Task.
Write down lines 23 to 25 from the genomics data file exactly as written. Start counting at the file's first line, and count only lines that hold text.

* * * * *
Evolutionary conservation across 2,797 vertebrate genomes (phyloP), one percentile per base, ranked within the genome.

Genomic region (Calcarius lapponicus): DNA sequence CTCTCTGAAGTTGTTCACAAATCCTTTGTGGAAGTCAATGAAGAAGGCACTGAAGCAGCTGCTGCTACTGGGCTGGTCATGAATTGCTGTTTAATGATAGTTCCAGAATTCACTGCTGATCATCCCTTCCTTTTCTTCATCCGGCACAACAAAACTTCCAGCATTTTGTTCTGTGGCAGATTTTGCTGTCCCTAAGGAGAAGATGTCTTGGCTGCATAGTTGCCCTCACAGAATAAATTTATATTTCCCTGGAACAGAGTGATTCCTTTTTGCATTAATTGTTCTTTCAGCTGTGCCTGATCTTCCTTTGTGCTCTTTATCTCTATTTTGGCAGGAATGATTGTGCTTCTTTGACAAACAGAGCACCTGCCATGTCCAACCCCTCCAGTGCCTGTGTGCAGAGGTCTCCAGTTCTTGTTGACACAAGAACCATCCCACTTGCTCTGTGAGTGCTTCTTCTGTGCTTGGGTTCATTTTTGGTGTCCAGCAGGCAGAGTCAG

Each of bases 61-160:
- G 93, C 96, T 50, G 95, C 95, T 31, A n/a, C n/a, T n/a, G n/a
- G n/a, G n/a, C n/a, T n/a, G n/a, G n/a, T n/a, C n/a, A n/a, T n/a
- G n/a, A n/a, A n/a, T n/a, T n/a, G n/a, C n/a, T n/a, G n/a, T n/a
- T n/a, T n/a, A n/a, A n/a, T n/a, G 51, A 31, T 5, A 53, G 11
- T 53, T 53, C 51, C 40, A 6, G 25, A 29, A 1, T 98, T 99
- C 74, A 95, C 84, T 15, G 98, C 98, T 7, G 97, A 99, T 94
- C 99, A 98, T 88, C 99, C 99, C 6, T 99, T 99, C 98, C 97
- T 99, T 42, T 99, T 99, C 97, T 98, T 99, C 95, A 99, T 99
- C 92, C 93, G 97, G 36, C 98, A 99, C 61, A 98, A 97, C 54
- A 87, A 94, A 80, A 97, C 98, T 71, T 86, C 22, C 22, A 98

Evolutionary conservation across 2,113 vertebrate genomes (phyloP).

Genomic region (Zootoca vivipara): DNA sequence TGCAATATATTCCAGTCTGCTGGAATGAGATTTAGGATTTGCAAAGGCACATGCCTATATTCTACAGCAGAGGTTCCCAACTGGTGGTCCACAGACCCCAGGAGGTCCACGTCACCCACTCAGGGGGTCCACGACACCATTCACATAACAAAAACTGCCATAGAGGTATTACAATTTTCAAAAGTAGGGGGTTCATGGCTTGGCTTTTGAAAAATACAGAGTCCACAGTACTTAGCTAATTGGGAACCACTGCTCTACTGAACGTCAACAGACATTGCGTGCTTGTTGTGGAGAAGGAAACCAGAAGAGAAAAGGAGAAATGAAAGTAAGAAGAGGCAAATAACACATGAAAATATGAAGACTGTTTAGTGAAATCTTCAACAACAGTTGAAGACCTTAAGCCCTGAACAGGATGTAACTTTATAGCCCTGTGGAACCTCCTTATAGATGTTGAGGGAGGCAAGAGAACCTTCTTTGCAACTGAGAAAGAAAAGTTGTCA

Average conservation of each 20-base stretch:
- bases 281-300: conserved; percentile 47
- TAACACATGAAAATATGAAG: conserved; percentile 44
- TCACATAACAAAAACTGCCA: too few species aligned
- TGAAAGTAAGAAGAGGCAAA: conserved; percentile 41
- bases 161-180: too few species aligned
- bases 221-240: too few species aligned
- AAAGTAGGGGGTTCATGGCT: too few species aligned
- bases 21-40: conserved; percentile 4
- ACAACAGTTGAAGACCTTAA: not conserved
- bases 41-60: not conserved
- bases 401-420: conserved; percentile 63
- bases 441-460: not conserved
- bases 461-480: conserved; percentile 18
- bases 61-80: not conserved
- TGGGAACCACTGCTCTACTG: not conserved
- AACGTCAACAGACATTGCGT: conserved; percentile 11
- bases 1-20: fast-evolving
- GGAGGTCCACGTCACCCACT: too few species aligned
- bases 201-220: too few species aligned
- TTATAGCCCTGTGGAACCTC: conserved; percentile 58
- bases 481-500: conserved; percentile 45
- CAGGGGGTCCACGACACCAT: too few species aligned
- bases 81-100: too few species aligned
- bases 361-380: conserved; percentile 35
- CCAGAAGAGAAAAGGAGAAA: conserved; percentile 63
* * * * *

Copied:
- AAAGTAGGGGGTTCATGGCT: too few species aligned
- bases 21-40: conserved; percentile 4
- ACAACAGTTGAAGACCTTAA: not conserved